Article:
15. I (stupidly) booked flights on UM for a trip I’ll be taking next month. Even though SAA was the same price, I guess I’m a sucker for the obscure. Recent news stories say that UM has been losing $3M+ per month and may only have one (or no) functioning aircraft. On the bright side, Alitalia seems like s sure bet compared to that.

  16. Mille Miglia can declare force majeure in the case of a credit event such as bankruptcy so relying on some kind of separate legal entity as a guarantee of getting your miles back is risky in the extreme.

    Alitalia’s 2020 bonds have fallen from 94c on the dollar at the end of 2016 to just 15c today.

  17. I think they will make mince of Alitalia.
    No bid will be made to buy the whole company, but what is called “spezzatino” (stew, in Italian) will take place: valuable assets (owned aircrafts, part of the Millemiglia program, company name and logo and especially the airport slots) will be sold, with the bad company (contracts with employees, leasing contracts for aircrafts, separate branches) simply vanishing.

    I’m convinced that LH wants to buy the good part, because a Rome-New York or, Milan-Tokyo slot is extremely juicy for anyone. And with EY and LH talking so much with each other recently, all this fuss could as well be a way for them to simply get rid of the ballast and operate a new company almost from scratch, when buying the slots and all the other good assets would have normally costed more. EY isn’t losing much, as it already milked the company in many ways during the last two years.

  18. I bought tickets for beginning of August, the ticket reads its operated by Aeroflot. if Alitalia goes bankrupt could i still be able to use the tickets?

  19. I had miles and a paid ticket on Aloha when it filed Chapter 7. I lost the miles, but got a refund on my purchased ticket through my credit card.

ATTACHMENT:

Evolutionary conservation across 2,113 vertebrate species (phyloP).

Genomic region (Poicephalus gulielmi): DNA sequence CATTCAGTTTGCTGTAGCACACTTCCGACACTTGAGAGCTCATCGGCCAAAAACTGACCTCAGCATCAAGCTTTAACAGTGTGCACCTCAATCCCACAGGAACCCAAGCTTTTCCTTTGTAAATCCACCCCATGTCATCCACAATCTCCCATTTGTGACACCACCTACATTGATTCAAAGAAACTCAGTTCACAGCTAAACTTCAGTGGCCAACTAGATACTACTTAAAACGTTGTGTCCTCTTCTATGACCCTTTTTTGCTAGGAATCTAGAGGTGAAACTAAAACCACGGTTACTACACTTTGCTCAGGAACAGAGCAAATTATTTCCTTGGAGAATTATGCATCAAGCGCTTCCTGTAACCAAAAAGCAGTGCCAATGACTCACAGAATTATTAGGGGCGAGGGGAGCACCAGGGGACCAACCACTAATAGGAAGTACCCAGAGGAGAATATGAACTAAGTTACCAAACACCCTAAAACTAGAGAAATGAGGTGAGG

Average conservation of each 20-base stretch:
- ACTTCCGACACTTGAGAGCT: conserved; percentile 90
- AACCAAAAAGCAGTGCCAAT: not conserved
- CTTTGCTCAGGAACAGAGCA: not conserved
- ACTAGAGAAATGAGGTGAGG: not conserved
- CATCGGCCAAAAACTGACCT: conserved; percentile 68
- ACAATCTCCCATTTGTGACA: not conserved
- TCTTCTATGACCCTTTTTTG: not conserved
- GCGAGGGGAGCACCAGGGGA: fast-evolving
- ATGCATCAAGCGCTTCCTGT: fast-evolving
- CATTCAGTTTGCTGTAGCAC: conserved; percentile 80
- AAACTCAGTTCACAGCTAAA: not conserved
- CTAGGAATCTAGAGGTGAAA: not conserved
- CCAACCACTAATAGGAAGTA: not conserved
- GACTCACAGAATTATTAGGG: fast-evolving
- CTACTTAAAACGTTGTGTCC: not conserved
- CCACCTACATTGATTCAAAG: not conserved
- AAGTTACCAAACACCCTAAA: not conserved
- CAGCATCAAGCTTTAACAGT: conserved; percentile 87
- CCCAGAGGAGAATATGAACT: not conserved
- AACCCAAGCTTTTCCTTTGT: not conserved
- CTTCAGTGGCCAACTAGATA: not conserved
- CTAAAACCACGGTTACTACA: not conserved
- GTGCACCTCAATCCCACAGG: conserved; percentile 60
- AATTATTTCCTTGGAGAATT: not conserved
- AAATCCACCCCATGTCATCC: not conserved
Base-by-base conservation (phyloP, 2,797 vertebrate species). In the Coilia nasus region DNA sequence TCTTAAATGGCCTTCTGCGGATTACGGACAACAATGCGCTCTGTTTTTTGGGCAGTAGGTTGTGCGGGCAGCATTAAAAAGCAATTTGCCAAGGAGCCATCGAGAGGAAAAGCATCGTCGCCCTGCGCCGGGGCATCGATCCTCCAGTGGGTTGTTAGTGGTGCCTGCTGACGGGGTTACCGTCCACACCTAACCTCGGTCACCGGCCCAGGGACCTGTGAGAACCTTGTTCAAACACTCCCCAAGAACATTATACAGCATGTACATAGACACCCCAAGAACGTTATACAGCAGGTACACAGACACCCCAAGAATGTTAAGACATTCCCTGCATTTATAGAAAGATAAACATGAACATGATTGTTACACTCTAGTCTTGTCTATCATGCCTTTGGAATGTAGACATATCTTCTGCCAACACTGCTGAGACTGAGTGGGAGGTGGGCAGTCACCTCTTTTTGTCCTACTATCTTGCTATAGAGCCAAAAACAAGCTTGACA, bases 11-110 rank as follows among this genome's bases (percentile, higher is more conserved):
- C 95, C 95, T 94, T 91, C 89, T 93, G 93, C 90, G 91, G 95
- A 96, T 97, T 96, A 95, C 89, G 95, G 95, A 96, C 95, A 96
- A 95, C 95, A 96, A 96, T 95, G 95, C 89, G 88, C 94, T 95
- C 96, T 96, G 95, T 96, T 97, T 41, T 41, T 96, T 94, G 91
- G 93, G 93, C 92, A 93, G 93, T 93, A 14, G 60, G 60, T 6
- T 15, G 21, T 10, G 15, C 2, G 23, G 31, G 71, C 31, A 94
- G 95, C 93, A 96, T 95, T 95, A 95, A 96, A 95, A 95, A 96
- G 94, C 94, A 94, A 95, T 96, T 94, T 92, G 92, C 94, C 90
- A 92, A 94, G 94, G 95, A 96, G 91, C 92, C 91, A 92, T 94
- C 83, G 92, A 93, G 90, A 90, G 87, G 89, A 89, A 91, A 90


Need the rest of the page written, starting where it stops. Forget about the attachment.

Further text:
The same day Aloha filed bankruptcy, ATA doubled their fares for the same trip. Then, ATA filed bankruptcy less than a week later.

    For those not familiar with the process, the credit card processor, in my case First Data, was stuck for the amount of the refund. The credit card processor will attempt to get something out of the bankruptcy.

  20. I have two tickets which I paid cash, to fly on ALitalia from Buenos Aires to Rome/Barcelona on July 19th. Do you think I will be able to fly without troubles or, on the contrary, do you think I will have the chance to get my money back?

  21. I bought tickets using Thank you points. I called to check what will happen. The Travel desk at Thankyou points said that Alitalia is not answering phones because they are overwhelmed but she will be emailing me back as soon as she is able to communicate and get an answer. The Travel desk was not even aware of this news.

  22. I have a very serious problem. I travelled from Madrid to Rome by Alitalia. My baggage has been lost. Alitalia wrote me an email on 27 March that the compensation of 1075 EUR would be paid within 30 days. It is 29 May, Alitalia does not reoly to any of my emails nor to the enquiries of the local offices sent to the Headquarter to get sone information about my compensation. Simply they can not pay my compensation and is are willing to reply to me. No baggage, no compensation. Financial departmen is blocked to make payment, even to customers whose baggage had been lost. It is wirrying and unacceptable at the same time.

  23. I have business class tickets on Alitalia for PSA-FCO-JFK in October. I bought these through Alitalia, but I am a Delta Skymiles frequent flyer. If the company changes hands will I still earn my miles on Delta Skymiles? I am not a Millemiglia member, but I am a Delta AX Platinum card holder and Delta Gold Medallion.

  24. I’ve booked Alitalia tickets to go to my brother’s wedding in September near Brindisi. We’re flying from Heathrow via Milan on the outbound, Rome on the inbound. As it’s a wedding (and a close family member at that!) we absolutely have to get there. It feels like there’s a lot that could potentially go wrong, especially as the flight isn’t direct. I guess I just have to wait and see what happens and be ready to book a flight with another airline if the Alitalia schedule changes – but what I’d prefer to do is cancel the Alitalia flight booking now and make the decision about who else to fly with with plenty of planning time! There’s no way I can do that though is there? One of our flights I booked with Alitalia directly, the other three through a budget online travel agent.